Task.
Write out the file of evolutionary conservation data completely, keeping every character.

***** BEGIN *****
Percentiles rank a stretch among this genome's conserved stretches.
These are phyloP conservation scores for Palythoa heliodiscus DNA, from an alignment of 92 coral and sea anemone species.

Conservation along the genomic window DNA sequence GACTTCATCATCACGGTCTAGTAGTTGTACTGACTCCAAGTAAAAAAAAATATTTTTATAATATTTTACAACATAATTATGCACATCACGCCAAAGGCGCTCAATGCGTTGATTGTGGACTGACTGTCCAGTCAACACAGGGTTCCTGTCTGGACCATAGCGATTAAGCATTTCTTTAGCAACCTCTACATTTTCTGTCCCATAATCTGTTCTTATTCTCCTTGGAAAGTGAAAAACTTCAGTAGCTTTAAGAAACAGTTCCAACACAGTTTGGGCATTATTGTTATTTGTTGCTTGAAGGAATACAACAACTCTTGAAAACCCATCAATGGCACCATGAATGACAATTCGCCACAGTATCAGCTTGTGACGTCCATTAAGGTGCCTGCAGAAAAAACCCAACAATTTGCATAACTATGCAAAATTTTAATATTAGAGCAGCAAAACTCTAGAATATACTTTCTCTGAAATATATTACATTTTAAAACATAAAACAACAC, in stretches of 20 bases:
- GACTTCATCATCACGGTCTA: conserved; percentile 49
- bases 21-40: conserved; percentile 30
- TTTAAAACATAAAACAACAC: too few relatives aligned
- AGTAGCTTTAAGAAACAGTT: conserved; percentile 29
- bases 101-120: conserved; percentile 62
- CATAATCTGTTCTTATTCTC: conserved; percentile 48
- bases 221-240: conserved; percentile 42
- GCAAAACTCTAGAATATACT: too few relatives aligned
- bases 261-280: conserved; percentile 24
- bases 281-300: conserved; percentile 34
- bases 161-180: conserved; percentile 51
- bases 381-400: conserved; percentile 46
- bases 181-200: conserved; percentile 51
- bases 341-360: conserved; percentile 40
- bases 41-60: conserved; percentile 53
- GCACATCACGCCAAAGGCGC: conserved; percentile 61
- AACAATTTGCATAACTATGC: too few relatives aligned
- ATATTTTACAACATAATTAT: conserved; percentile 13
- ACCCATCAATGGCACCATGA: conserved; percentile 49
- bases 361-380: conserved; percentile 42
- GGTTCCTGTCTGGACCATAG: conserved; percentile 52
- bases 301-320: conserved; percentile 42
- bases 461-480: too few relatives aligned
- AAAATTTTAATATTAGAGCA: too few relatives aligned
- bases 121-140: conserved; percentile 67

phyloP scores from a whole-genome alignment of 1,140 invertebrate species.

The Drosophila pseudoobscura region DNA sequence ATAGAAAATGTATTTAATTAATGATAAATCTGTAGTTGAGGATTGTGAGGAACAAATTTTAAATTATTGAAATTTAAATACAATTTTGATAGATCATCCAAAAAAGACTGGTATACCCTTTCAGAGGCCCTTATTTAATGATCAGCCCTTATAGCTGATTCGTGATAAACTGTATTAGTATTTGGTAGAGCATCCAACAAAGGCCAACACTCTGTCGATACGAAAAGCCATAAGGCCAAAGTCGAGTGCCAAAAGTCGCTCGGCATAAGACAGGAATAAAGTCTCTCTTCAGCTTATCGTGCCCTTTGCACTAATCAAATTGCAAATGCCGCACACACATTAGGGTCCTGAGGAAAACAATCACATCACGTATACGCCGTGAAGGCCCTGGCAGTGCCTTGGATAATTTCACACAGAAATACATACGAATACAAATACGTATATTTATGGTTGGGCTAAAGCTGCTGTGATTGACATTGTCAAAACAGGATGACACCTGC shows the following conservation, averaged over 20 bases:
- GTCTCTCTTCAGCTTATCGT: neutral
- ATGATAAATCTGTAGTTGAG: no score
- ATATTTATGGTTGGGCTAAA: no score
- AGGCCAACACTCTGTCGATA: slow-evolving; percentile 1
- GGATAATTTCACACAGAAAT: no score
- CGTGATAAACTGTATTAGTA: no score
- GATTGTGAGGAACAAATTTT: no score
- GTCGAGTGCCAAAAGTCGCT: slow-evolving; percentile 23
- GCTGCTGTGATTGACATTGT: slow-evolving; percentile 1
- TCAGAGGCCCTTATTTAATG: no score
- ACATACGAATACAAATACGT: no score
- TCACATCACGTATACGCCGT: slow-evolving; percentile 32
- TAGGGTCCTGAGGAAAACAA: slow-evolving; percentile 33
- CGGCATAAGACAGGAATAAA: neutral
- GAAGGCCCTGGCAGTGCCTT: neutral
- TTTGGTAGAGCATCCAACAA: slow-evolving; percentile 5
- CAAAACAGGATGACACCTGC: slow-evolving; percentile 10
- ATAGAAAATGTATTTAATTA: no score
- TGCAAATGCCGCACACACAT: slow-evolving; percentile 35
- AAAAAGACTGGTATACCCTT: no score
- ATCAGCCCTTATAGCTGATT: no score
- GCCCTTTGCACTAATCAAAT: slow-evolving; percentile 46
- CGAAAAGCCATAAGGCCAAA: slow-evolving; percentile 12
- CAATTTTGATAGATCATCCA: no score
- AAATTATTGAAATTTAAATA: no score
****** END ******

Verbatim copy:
Percentiles rank a stretch among this genome's conserved stretches.
These are phyloP conservation scores for Palythoa heliodiscus DNA, from an alignment of 92 coral and sea anemone species.

Conservation along the genomic window DNA sequence GACTTCATCATCACGGTCTAGTAGTTGTACTGACTCCAAGTAAAAAAAAATATTTTTATAATATTTTACAACATAATTATGCACATCACGCCAAAGGCGCTCAATGCGTTGATTGTGGACTGACTGTCCAGTCAACACAGGGTTCCTGTCTGGACCATAGCGATTAAGCATTTCTTTAGCAACCTCTACATTTTCTGTCCCATAATCTGTTCTTATTCTCCTTGGAAAGTGAAAAACTTCAGTAGCTTTAAGAAACAGTTCCAACACAGTTTGGGCATTATTGTTATTTGTTGCTTGAAGGAATACAACAACTCTTGAAAACCCATCAATGGCACCATGAATGACAATTCGCCACAGTATCAGCTTGTGACGTCCATTAAGGTGCCTGCAGAAAAAACCCAACAATTTGCATAACTATGCAAAATTTTAATATTAGAGCAGCAAAACTCTAGAATATACTTTCTCTGAAATATATTACATTTTAAAACATAAAACAACAC, in stretches of 20 bases:
- GACTTCATCATCACGGTCTA: conserved; percentile 49
- bases 21-40: conserved; percentile 30
- TTTAAAACATAAAACAACAC: too few relatives aligned
- AGTAGCTTTAAGAAACAGTT: conserved; percentile 29
- bases 101-120: conserved; percentile 62
- CATAATCTGTTCTTATTCTC: conserved; percentile 48
- bases 221-240: conserved; percentile 42
- GCAAAACTCTAGAATATACT: too few relatives aligned
- bases 261-280: conserved; percentile 24
- bases 281-300: conserved; percentile 34
- bases 161-180: conserved; percentile 51
- bases 381-400: conserved; percentile 46
- bases 181-200: conserved; percentile 51
- bases 341-360: conserved; percentile 40
- bases 41-60: conserved; percentile 53
- GCACATCACGCCAAAGGCGC: conserved; percentile 61
- AACAATTTGCATAACTATGC: too few relatives aligned
- ATATTTTACAACATAATTAT: conserved; percentile 13
- ACCCATCAATGGCACCATGA: conserved; percentile 49
- bases 361-380: conserved; percentile 42
- GGTTCCTGTCTGGACCATAG: conserved; percentile 52
- bases 301-320: conserved; percentile 42
- bases 461-480: too few relatives aligned
- AAAATTTTAATATTAGAGCA: too few relatives aligned
- bases 121-140: conserved; percentile 67

phyloP scores from a whole-genome alignment of 1,140 invertebrate species.

The Drosophila pseudoobscura region DNA sequence ATAGAAAATGTATTTAATTAATGATAAATCTGTAGTTGAGGATTGTGAGGAACAAATTTTAAATTATTGAAATTTAAATACAATTTTGATAGATCATCCAAAAAAGACTGGTATACCCTTTCAGAGGCCCTTATTTAATGATCAGCCCTTATAGCTGATTCGTGATAAACTGTATTAGTATTTGGTAGAGCATCCAACAAAGGCCAACACTCTGTCGATACGAAAAGCCATAAGGCCAAAGTCGAGTGCCAAAAGTCGCTCGGCATAAGACAGGAATAAAGTCTCTCTTCAGCTTATCGTGCCCTTTGCACTAATCAAATTGCAAATGCCGCACACACATTAGGGTCCTGAGGAAAACAATCACATCACGTATACGCCGTGAAGGCCCTGGCAGTGCCTTGGATAATTTCACACAGAAATACATACGAATACAAATACGTATATTTATGGTTGGGCTAAAGCTGCTGTGATTGACATTGTCAAAACAGGATGACACCTGC shows the following conservation, averaged over 20 bases:
- GTCTCTCTTCAGCTTATCGT: neutral
- ATGATAAATCTGTAGTTGAG: no score
- ATATTTATGGTTGGGCTAAA: no score
- AGGCCAACACTCTGTCGATA: slow-evolving; percentile 1
- GGATAATTTCACACAGAAAT: no score
- CGTGATAAACTGTATTAGTA: no score
- GATTGTGAGGAACAAATTTT: no score
- GTCGAGTGCCAAAAGTCGCT: slow-evolving; percentile 23
- GCTGCTGTGATTGACATTGT: slow-evolving; percentile 1
- TCAGAGGCCCTTATTTAATG: no score
- ACATACGAATACAAATACGT: no score
- TCACATCACGTATACGCCGT: slow-evolving; percentile 32
- TAGGGTCCTGAGGAAAACAA: slow-evolving; percentile 33
- CGGCATAAGACAGGAATAAA: neutral
- GAAGGCCCTGGCAGTGCCTT: neutral
- TTTGGTAGAGCATCCAACAA: slow-evolving; percentile 5
- CAAAACAGGATGACACCTGC: slow-evolving; percentile 10
- ATAGAAAATGTATTTAATTA: no score
- TGCAAATGCCGCACACACAT: slow-evolving; percentile 35
- AAAAAGACTGGTATACCCTT: no score
- ATCAGCCCTTATAGCTGATT: no score
- GCCCTTTGCACTAATCAAAT: slow-evolving; percentile 46
- CGAAAAGCCATAAGGCCAAA: slow-evolving; percentile 12
- CAATTTTGATAGATCATCCA: no score
- AAATTATTGAAATTTAAATA: no score